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Security Analyst Diaries #6: Finding the proverbial needle in a haystack with Chronicle SIEM's domain prevalence

Welcome to another Security Analyst Diary entry. We embarked on a journey to drive context-aware detections, and enrich ingested data with actionable information for our customers. A key part of fulfilling on that journey has been Prevalence, an important capability since the very inception of Chronicle. Check out the video podcast of this diary entry.

Chronicle SIEM, part of our Chronicle Security Operations suite, enables analysts to drive impactful security operations, context-driven detections and investigations, and enable a faster threat response. In today’s Security Analyst Diary entry, we’re going to cover: 

  1. What is domain prevalence and UDM implementation?
  2. Detection engine and prevalence
  3. Prevalence isn’t just for domains
  4. SQL queries and how

Let’s begin!

What is domain prevalence and UDM implementation?

Prevalence has been a core feature of the Chronicle Security Operations suite since its inception. It provides the capability to build a unique baseline of network access commonality and is used by security analysts via the Asset View to quickly determine unusual or beaconing activity.  

“The prevalence of a resource within the customer's environment. This measures how common it is for assets to access the resource.”

In this diary, we’re going to cover how you can now use prevalence as part of Chronicle’s entity model using YARA-L Detections.

Example of Chronicle’s Prevalence in Asset View (the golf balls, cotton balls, fluffy clouds)

Prevalence is now a natively indexed value in Chronicle’s entity model, and you can now use its derived context value in the following UDM objects:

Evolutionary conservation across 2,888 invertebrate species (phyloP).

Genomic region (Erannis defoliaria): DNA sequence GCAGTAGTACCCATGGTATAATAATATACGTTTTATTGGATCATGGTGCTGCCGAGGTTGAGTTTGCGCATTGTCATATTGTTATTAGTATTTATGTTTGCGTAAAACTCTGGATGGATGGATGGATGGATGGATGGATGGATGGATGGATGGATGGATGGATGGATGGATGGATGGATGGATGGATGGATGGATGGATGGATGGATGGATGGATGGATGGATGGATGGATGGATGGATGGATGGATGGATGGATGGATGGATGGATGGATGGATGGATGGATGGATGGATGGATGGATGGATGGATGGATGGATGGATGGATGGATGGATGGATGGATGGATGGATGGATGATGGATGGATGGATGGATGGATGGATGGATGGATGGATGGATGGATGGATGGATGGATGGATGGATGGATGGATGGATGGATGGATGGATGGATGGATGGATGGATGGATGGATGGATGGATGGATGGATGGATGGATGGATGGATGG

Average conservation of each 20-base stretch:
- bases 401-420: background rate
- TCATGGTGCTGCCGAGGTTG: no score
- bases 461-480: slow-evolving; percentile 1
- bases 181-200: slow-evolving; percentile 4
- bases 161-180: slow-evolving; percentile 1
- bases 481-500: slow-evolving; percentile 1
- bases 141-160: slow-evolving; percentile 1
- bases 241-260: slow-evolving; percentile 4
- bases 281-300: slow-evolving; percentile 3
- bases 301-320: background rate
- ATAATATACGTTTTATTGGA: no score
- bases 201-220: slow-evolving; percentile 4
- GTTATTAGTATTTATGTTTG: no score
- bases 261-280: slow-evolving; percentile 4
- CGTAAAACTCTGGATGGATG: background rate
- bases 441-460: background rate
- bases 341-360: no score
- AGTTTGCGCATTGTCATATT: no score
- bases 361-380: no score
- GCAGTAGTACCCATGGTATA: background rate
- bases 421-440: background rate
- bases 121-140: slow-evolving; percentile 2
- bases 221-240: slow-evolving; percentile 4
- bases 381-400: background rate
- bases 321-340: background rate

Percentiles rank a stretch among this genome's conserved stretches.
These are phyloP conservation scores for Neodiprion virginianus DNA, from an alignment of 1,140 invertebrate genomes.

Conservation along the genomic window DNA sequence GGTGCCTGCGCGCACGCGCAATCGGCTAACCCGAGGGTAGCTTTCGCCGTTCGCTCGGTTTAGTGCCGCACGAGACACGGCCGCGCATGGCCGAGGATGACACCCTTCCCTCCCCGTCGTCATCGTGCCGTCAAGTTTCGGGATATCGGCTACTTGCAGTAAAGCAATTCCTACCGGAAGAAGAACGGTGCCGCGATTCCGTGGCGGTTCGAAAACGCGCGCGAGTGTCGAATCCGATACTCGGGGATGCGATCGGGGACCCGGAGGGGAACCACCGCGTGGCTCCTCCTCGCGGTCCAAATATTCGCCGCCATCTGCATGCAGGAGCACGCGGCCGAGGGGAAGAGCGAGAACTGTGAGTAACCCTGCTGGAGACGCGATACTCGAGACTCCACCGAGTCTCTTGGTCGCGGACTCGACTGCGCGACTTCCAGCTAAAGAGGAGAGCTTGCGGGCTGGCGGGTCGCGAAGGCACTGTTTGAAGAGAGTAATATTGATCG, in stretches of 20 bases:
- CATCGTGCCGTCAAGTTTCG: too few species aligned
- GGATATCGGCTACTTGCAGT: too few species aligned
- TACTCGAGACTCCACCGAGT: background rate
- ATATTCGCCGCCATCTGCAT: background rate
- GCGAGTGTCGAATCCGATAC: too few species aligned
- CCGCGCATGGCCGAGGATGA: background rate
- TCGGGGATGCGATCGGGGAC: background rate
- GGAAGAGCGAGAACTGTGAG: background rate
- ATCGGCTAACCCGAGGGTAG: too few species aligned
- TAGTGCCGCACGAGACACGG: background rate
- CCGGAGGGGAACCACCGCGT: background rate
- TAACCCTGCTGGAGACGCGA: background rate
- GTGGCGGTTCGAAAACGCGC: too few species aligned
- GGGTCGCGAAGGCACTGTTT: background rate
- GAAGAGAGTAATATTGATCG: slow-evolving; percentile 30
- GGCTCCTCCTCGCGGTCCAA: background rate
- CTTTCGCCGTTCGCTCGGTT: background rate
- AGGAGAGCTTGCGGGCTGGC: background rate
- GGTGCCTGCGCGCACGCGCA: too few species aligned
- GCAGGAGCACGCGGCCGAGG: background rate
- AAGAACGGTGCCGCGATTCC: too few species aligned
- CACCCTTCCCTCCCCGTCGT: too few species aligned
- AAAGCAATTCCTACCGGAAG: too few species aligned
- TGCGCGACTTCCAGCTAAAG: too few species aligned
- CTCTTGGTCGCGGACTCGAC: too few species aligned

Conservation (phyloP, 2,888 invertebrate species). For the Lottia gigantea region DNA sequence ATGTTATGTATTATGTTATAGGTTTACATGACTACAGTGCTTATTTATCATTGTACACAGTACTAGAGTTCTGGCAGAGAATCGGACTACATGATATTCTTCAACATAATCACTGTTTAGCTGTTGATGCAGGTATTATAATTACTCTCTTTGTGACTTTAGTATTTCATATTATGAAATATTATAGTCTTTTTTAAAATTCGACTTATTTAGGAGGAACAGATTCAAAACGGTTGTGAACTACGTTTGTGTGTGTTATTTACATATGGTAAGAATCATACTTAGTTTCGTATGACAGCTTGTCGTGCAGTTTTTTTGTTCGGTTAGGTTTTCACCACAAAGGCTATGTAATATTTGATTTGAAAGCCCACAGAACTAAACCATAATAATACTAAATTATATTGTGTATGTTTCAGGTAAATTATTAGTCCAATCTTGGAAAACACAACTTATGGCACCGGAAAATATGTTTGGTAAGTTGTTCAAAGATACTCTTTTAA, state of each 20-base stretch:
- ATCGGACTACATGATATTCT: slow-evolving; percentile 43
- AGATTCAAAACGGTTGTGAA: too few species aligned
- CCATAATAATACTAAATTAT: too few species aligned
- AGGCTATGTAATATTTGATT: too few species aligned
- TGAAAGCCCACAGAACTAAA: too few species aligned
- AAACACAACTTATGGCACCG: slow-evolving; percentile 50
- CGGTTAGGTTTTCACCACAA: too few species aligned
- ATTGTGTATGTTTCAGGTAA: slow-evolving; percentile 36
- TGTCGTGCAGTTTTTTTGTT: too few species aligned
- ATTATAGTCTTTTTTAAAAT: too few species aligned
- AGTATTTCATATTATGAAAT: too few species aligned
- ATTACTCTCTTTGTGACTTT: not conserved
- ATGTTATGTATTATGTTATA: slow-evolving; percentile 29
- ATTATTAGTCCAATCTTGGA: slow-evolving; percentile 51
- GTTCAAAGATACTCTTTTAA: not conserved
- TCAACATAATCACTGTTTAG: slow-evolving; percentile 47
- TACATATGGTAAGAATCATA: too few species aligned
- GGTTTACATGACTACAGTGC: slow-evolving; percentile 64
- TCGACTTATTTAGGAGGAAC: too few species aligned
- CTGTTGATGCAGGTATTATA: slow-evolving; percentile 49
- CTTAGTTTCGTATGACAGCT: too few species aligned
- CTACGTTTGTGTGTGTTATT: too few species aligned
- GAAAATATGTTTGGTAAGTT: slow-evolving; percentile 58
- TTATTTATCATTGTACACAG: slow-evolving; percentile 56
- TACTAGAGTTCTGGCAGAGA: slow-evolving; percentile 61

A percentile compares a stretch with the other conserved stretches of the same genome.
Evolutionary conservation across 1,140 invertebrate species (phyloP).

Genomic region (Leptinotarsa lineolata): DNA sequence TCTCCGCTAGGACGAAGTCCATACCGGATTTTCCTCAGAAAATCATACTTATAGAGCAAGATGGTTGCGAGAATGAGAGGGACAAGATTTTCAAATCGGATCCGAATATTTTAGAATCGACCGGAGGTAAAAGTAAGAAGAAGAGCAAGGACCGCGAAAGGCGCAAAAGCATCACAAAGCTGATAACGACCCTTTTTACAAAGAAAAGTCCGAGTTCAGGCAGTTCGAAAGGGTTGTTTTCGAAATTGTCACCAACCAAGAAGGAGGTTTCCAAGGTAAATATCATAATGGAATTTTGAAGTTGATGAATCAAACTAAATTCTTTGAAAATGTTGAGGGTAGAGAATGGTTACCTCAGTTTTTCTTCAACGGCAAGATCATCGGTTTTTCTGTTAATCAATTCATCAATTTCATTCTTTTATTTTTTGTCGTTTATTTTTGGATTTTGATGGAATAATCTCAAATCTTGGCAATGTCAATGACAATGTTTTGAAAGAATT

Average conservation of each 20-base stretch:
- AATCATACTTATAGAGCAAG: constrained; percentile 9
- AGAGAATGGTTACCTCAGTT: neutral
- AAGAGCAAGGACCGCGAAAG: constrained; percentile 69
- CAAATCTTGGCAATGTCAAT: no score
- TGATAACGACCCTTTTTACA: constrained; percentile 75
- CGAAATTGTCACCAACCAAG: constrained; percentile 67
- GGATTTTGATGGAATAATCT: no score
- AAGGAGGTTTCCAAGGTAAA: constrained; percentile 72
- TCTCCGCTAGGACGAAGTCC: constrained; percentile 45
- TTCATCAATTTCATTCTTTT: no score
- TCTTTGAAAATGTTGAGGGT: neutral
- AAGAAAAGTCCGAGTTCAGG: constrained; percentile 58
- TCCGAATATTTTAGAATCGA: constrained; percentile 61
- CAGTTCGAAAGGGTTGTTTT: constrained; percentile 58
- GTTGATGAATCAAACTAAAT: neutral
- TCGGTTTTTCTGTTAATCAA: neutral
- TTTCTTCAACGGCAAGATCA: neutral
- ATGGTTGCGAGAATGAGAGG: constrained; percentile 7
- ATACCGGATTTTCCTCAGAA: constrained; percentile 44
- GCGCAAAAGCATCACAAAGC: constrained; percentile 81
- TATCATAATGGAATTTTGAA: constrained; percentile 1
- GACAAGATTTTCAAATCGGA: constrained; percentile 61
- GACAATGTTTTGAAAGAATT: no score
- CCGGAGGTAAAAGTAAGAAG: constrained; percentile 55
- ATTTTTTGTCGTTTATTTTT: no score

The prevalence type includes the following UDM fields:

Field Name Type Description
day_count int32 The number of days over which rolling_max is calculated.
day_max int32 The max prevalence score in a day interval window.
day_max_sub_domains int32 The max prevalence score in a day interval window across sub domains.
rolling_max int32 The maximum number of assets per day accessing the resource over the trailing day_count days.
rolling_max_sub_domains int32 The maximum number of assets per day accessing the domain along with sub-domains over the trailing day_count days. This fields is only valid for domains

https://cloud.google.com/chronicle/docs/reference/udm-field-list#prevalence

Key concepts to note:

Day_max

the maximum prevalence score for the artifact during the day identified by the entity.metadata.interval, where a day is defined as 12:00:00 AM - 11:59:59 PM UTC.

Rolling_max

the maximum per day prevalence score for the artifact over the previous 10 day window.

Day_count

used to calculate rolling_max and is always the value 10. From the time data is ingested, it takes approximately 36 hours for the statistics to be calculated and stored. The calculations use the previous 5 days of data. If events older than 14 days are ingested, they will not be included in prevalence calculations.

Detection engine and prevalence

The first example of using domain prevalence builds upon Chronicle’s existing CTI IOC matching capabilities to apply an additional filter to an alert on accessing an infrequently accessed domain within the enterprise.

An example YARA-L rule for matching IOC data against event data looks as follows:

rule ioc_domain_match_against_dns {
   meta:
        author = "Security Analyst Diaries"
       description = "Lookup Network DNS queries against Entity Graph IOC matches.
"severity = "LOW"

   events:
       $e.metadata.event_type = "NETWORK_DNS"
       $e.network.dns.questions.name = $hostname
       $e.principal.ip = $src

       //only match FQDNs, e.g., exclude chrome dns access tests and other internal hosts
$e.network.dns.questions.name = /(?:[a-z0-9](?:[a-z0-9-]{0,61}[a-z0-9])?\.)+[a-z0-9][a-z0-9-]{0,61}[a-z0-9]/

       // //ioc entity graph lookup
       $i.graph.metadata.vendor_name = "ACME CTI"
       $i.graph.metadata.entity_type = "DOMAIN_NAME"
       $i.graph.entity.hostname = $hostname

   match:
       $src, $hostname over 1d

    outcome:
       $risk_score = max(75)

   condition:
       $e and $i
    }

When run, the above rule generates 10,000 detections over the last week against ACME’s CTI feed - a lot of Detections.

Let’s add domain prevalence into the detection rule to demonstrate how that can filter out common activity to find potential unusual or never before accessed domains.

rule network_prevalence_uncommon_domain_ioc_match {
   meta:
       author = "Security Analyst Diaries"
       description = "Lookup Network DNS queries against Entity Graph for low prevalence domains with a matching IOC entry."